Dan Meyer

Total 1588 Posts
I'm Dan and this is my blog. I'm a former high school math teacher and current head of teaching at Desmos. More here.

[Desmos Design] Algebra Is Power, Not Punishment

This is the first of several posts where I’ll use the activities Desmos created last quarter to illustrate our design principles.

One of those principles is:

Create an intellectual need for new mathematical skills.

Nowhere is that principle more necessary, in our view, than in the instruction of algebraic expressions. Three of my least favorite words in the English language are “write an expression” because they so often mean we’re asking the student to do the difficult work of variable manipulation without experiencing any of the fruit of that work.

In both of the questions below, students are likely to experience the work of writing an expression as punishment, not power.

Given the width of the lawnmower (W) and the length of the rope (L), write an expression for the pole radius (R) that will make the lawnmower cut the lawn in a perfect spiral.

Given the width of the pool in tiles (n), write an expression for the number of tiles that will fit around the pool border.

We recognize that one reason variables give us power is that they let us complete lots of versions of the same task quickly and reliably. So in our version of both of the above problems, we asked students first to work numerically, both to acclimate them to the task, but especially to establish the feeling that, “Okay, doing a lot of these could get tedious.”

And then we use their expression to power ten pool borders.

And ten lawnmowers.

Those activities are Pool Border Problem and Lawnmower Math. In Picture Perfect, for another example of this principle, we give students the option of either a) filling in a table with 24 rows, or b) writing an algebraic expression once.

In each case, students are more likely to see algebra as power than punishment.

You Can’t Break Math

We were solving linear equations in Ms. Warburton’s eighth grade class last week and I learned (or re-learned, or learned at greater depth) a couple of truths about mathematics.

As I approached B and R, I misread them as disengaged. In fact, they were thinking really, really hard about this beast:

B suggested they multiply by two as a “fraction buster.”

(One small pleasure of guest teaching is trying to identify and decode the vernacular of each new class. I heard “fraction buster” more than once.)

R asked, “But do we multiply this by two or the whole thing by two?”

If you’ve taught math for a single day, you know the choice here.

You can tell them, “You multiply the whole thing by two.” That’d be helpful by the definition of “helpful” that includes “completing as many math problems as correctly and quickly as possible.” But in terms of classroom management, I’ll be doing myself no favors, having trained B and R to call me over whenever they have any similar questions. More importantly, I’ll have done their relationship with mathematics no favors either, having trained them to think of math as something that can’t be made sense of without an adult around.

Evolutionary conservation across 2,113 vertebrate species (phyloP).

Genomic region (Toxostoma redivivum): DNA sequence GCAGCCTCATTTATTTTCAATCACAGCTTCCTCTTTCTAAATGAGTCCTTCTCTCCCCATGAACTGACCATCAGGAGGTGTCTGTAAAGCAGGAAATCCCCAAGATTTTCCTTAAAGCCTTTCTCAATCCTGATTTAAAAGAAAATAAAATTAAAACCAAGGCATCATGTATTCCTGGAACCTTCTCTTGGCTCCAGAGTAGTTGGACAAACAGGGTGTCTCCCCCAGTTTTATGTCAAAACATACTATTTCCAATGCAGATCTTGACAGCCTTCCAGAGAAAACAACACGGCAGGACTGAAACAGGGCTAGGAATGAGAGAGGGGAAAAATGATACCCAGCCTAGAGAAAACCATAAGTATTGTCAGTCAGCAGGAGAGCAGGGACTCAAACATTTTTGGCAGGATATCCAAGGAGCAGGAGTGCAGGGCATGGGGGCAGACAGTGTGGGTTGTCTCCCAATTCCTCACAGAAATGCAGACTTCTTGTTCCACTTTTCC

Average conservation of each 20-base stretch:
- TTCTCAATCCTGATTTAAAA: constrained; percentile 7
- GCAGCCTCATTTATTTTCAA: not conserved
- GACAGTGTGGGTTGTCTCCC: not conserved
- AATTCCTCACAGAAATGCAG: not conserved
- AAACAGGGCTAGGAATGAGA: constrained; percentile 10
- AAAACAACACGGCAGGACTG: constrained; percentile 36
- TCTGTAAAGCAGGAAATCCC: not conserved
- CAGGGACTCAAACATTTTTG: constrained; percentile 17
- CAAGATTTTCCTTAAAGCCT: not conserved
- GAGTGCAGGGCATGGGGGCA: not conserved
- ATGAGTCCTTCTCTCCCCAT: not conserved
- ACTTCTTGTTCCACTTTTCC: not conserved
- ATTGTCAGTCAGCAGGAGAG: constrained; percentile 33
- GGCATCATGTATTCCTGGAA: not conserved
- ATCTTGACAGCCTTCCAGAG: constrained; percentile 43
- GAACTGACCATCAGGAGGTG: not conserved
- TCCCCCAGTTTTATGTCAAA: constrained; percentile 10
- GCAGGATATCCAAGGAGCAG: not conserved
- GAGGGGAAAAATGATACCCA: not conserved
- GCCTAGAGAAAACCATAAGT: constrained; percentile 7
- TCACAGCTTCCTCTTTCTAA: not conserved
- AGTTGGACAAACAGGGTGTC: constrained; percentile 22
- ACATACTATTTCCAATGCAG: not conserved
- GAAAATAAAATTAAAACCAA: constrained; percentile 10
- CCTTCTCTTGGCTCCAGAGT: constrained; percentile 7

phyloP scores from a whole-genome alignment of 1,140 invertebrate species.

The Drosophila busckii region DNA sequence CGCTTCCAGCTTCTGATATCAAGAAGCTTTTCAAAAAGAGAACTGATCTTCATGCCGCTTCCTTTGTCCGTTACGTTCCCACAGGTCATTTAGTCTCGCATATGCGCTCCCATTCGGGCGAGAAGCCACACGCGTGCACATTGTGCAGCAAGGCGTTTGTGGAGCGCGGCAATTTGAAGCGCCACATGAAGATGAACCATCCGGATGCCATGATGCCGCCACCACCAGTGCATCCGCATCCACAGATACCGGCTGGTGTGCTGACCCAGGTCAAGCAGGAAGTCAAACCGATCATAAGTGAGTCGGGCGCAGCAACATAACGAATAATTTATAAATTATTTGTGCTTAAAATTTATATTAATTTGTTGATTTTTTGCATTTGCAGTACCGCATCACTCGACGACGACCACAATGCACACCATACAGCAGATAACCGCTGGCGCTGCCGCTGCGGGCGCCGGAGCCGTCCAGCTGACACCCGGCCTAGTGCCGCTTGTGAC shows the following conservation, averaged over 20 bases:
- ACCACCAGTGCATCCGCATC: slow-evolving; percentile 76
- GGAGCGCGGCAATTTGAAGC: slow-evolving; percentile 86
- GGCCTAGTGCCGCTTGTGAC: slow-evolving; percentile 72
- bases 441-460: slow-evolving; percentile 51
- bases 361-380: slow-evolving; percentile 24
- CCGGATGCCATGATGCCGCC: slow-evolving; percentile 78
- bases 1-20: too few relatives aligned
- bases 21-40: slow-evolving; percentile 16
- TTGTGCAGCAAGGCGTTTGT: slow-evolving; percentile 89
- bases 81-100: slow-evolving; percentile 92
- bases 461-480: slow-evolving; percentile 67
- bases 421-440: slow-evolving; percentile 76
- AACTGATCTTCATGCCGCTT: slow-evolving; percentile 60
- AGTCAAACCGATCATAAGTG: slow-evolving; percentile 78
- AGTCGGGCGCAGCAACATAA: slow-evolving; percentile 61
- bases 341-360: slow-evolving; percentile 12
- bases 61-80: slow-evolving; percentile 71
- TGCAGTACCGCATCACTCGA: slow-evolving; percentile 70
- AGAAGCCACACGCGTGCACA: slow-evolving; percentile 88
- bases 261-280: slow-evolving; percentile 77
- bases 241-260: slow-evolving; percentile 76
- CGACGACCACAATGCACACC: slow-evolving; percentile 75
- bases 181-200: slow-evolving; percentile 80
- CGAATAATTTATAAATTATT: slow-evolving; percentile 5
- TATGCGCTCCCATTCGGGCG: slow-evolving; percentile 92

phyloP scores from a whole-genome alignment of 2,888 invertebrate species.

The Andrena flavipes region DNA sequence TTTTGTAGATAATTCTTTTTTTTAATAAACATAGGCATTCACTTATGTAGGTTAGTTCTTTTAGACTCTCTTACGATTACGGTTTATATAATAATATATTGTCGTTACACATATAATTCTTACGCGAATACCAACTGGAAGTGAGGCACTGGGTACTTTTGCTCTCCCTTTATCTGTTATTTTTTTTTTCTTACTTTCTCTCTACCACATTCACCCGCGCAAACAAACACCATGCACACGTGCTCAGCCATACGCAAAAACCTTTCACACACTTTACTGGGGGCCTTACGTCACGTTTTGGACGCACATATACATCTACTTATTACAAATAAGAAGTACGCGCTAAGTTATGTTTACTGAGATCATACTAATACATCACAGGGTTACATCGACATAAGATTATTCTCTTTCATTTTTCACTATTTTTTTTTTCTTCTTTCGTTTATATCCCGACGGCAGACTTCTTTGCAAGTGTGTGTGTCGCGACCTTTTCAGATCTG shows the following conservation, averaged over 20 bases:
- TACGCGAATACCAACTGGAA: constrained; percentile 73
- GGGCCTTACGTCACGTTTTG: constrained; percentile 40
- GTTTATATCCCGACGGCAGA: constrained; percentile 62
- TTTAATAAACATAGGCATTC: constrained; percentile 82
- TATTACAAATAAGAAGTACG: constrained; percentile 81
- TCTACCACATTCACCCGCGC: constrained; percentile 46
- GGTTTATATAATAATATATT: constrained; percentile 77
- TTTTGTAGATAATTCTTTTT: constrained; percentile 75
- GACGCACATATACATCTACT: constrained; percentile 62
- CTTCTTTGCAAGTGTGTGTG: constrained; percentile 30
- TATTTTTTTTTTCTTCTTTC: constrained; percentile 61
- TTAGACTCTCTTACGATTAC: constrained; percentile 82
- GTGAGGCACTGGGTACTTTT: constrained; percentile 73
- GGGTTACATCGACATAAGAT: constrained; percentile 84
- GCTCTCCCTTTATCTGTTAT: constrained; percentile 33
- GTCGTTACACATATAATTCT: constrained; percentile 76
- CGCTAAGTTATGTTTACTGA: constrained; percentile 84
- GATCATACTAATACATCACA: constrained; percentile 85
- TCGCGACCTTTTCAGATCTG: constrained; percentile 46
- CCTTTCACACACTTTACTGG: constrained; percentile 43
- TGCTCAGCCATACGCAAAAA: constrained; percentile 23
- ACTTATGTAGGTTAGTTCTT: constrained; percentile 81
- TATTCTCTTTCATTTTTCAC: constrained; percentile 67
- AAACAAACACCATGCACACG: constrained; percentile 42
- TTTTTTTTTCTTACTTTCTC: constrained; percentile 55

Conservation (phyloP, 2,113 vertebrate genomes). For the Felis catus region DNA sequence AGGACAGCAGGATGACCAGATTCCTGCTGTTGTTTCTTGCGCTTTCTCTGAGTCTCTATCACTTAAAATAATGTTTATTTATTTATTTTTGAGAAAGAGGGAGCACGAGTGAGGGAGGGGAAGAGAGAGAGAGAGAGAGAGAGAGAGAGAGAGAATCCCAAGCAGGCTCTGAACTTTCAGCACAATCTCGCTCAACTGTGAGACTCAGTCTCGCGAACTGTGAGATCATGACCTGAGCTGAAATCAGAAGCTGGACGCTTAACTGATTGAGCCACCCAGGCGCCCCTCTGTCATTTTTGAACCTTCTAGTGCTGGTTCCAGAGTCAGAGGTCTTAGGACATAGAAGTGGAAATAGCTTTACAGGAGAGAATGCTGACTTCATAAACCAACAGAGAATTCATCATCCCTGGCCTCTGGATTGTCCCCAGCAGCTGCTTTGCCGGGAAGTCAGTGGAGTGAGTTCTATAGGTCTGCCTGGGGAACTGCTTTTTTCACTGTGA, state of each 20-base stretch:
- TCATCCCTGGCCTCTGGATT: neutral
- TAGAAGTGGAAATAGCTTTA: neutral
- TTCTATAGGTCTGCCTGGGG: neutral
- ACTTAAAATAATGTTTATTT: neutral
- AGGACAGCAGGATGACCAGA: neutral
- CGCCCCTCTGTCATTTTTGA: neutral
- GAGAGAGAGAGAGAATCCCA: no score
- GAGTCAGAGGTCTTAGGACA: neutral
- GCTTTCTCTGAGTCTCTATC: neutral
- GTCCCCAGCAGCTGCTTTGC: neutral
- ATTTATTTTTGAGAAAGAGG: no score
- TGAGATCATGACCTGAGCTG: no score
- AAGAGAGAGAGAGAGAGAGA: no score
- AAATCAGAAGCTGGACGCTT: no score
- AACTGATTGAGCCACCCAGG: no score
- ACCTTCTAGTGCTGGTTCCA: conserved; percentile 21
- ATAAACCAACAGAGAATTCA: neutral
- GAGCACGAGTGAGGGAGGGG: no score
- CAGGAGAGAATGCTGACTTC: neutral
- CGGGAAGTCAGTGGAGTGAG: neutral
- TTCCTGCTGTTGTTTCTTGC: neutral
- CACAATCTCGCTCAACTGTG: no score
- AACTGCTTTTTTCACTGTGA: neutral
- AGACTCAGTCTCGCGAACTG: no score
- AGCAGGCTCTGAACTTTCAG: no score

Variables like x and y behave just like numbers like -2 and 3.” I said. I wrote this down and said, “Try out both of your ideas on this version and see what happens.”

After some quick arithmetic, they experienced a moment of clarity.

In the next class, students were helping me solve 2x – 14 = 4 – 2x at the board. M told me to add 2x to both sides. One advantage of my recent sabbatical from classroom teaching is that I am more empathetic towards students who don’t understand what we’re doing here and who think adding 2x to both sides is some kind of magical incantation that only weird or privileged kids understand.

So at the board I was asking myself, “Why are we adding 2x to both sides? What if we added a different thing?”

Then I asked the students, “What would happen if we added 5x to both sides? What would break?”

Nothing. We decided that nothing would break if we added 5x to both sides. It wouldn’t be as helpful as adding 2x, but math isn’t fragile. You can’t break math.

BTW

  • I haven’t found a way to generate these kinds of insights about math without surrounding myself with people learning math for the first time.
  • One of my most enduring shortcomings as a teacher is how much I plan and revise those plans, even if the lesson I have on file will suffice. I’ll chase a scintilla of an improvement for hours, which was never sustainable. I spent most of the previous day prepping this Desmos activity. We used 10% of it.
  • Language from the day that I’m still pondering: “We cancel the 2x’s because we want to get x by itself.” I’m trying to decide if those italicized expressions contribute to a student’s understanding of large ideas about mathematics or of small ideas about solving a particular kind of equation.


Featured Comments